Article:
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View from the street: Rank insiders

Tom Gillingham


Rank insiders

Yesterday, in Marseille, the world’s second-ranked team (South Africa) collided – repeatedly – with the fifth-ranked team (Scotland) in a men’s rugby world cup group match.

These two nations are separated by a vast geographic distance, but they do have a few interesting similarities, beyond the number of South Africans fielded by both teams yesterday afternoon.

By another live ranking, fourth in the world played fifth. Defining ‘democratically elected’ and ‘continuous’ isn’t an exact science, but Scotland’s SNP has been in government since 2007, whilst South Africa’s ANC first took power in 1994. Using the The Economist’s latest democracy index as a yardstick, it would appear these two parties fall behind only the Botswana Democratic Party (1966), Singapore’s People’s Action Party (1956) and Japan’s Liberal-Democratic Party (1955, with a minor technical break in the 1990s).

Despite their relative longevity, Scotland’s and South Africa’s three-letter-acronym parties of government both face significant electoral tests in 2024.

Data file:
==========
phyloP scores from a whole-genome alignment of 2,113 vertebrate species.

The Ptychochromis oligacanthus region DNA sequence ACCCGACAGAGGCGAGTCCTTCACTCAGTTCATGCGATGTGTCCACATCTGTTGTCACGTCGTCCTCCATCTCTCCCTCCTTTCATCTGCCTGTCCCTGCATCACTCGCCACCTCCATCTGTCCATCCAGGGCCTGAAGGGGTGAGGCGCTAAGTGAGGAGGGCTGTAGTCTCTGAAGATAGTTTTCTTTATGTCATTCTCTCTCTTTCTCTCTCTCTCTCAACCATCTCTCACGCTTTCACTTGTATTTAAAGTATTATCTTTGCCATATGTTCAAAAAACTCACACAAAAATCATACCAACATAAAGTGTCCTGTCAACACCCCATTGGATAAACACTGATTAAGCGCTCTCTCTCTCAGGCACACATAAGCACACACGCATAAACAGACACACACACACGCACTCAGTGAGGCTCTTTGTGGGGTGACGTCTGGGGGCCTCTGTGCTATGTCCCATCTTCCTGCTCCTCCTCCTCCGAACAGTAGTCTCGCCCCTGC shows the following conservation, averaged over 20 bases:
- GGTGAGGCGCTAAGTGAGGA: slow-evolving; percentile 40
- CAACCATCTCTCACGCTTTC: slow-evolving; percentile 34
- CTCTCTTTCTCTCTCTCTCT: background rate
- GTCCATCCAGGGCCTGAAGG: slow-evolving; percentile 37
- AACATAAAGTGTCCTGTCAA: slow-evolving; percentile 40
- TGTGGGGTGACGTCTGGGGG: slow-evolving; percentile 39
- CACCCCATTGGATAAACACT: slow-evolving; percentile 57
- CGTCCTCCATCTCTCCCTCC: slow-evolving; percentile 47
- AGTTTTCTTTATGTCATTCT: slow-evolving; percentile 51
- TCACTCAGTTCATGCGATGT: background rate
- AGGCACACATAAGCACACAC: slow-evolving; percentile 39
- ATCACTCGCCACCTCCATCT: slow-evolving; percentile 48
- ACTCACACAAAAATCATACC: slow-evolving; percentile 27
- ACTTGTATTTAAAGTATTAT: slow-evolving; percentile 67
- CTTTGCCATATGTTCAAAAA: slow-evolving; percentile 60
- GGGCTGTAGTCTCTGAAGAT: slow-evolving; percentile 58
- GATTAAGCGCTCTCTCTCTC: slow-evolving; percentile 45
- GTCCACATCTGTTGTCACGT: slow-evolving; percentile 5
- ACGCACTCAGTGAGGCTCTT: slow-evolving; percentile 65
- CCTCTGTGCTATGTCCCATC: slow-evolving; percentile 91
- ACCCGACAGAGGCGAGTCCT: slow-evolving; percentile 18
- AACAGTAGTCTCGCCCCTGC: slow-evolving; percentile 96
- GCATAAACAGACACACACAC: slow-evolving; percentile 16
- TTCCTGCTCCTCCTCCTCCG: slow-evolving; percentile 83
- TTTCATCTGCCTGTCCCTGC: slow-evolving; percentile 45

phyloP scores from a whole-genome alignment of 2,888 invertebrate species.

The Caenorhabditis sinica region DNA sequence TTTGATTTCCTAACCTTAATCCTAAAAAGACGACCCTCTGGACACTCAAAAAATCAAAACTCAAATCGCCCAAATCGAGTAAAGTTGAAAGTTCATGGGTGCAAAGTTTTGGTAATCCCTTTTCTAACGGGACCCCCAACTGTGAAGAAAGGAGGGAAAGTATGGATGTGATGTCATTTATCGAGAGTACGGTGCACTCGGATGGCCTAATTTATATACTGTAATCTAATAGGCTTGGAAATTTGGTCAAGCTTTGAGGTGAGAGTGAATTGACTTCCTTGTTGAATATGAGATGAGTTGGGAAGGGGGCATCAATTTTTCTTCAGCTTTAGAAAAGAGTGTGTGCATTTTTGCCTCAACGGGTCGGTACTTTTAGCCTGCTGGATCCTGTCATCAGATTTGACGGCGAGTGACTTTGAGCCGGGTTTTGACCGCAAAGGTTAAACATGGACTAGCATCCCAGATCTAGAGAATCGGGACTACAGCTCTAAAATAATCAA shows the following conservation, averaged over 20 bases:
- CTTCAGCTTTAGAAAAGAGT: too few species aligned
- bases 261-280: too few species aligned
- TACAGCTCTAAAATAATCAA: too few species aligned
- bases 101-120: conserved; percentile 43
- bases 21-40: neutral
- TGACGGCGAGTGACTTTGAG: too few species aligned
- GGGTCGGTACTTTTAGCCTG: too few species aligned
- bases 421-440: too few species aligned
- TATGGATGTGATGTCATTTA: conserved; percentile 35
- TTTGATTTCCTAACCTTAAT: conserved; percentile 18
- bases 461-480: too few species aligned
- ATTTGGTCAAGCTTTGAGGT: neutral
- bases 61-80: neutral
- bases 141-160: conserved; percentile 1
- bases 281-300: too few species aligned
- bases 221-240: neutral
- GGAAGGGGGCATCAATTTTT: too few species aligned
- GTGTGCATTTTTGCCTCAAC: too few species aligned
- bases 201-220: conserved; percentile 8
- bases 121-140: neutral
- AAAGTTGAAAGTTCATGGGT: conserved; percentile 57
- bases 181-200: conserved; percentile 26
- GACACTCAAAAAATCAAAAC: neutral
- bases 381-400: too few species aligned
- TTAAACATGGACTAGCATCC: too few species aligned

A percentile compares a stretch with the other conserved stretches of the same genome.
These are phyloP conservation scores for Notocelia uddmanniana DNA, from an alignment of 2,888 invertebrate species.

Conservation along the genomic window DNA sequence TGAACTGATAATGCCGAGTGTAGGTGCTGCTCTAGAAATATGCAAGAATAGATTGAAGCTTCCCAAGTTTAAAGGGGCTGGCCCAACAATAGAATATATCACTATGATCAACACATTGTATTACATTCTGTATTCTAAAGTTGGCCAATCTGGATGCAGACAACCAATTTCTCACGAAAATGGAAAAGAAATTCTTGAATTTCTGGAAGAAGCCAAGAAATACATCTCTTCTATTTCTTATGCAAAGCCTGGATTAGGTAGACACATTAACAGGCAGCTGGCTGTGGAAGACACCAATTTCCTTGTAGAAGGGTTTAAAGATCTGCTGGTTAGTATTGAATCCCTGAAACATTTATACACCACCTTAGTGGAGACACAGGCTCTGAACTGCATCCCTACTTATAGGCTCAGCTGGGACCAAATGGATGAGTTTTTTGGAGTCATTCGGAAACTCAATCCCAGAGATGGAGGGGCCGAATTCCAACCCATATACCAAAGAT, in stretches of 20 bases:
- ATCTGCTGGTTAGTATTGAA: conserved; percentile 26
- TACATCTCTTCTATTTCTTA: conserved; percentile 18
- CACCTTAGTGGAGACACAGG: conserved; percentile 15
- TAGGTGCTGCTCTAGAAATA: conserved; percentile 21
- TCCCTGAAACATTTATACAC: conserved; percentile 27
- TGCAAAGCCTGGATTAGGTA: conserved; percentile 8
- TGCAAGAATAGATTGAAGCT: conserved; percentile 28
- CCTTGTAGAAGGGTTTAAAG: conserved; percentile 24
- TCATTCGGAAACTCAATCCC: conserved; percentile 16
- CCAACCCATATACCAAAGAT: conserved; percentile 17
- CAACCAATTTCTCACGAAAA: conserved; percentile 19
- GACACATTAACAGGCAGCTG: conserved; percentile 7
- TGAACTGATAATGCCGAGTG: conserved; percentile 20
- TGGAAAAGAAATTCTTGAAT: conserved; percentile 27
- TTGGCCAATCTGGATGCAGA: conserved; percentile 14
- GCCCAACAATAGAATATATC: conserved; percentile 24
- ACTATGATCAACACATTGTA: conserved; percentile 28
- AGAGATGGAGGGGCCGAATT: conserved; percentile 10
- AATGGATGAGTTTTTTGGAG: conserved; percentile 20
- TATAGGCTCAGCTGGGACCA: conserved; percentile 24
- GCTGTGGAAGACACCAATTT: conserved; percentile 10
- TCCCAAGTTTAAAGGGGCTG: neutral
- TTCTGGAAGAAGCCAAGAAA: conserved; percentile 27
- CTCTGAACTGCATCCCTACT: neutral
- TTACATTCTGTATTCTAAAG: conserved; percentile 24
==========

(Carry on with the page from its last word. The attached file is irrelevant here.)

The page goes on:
On a political level, there is commonality in some of the perceived failures to deliver significant infrastructure projects, and rising voter concerns about economic performance in both nations.

Both parties are driven by active and engaged bases but both face difficulties such as sharp recent falls in membership numbers, sudden changes at the top of their administrative structures this year and decreased income, potentially impacting their ability to mobilise voters.

Despite these challenges, the irony remains that ‘failure’ in these upcoming elections would look a lot like success for most other political operations.

As the ANC frets about dropping below 50% of the vote in the 2024 South African national election, the SNP is considering what happens if it returns a vote share in the high 30% range at the expected Westminster contest next year. The relative rarity of parties remaining in government so long underlines how unusual this sort of gravity-defying performance is.

But, if an aura of invincibility slips, it’s amazing how quickly things can go into reverse. Just ask the All Blacks. The New Zealand rugby squad’s hitherto imperious form has stuttered of late, culminating in defeat to France in the world cup opener on Friday, their first such loss – ever – in the pool stages of the competition.

If the ANC or the SNP wants to push for a place in the top three longest serving political parties, they will have to avoid minor setbacks spiralling into something more critical and achieve the type of reinvention that most parties only find during a period of opposition.

Perhaps this can be the world’s most niche consolation prize for Scotland, after a bruising loss on the rugby pitch yesterday.


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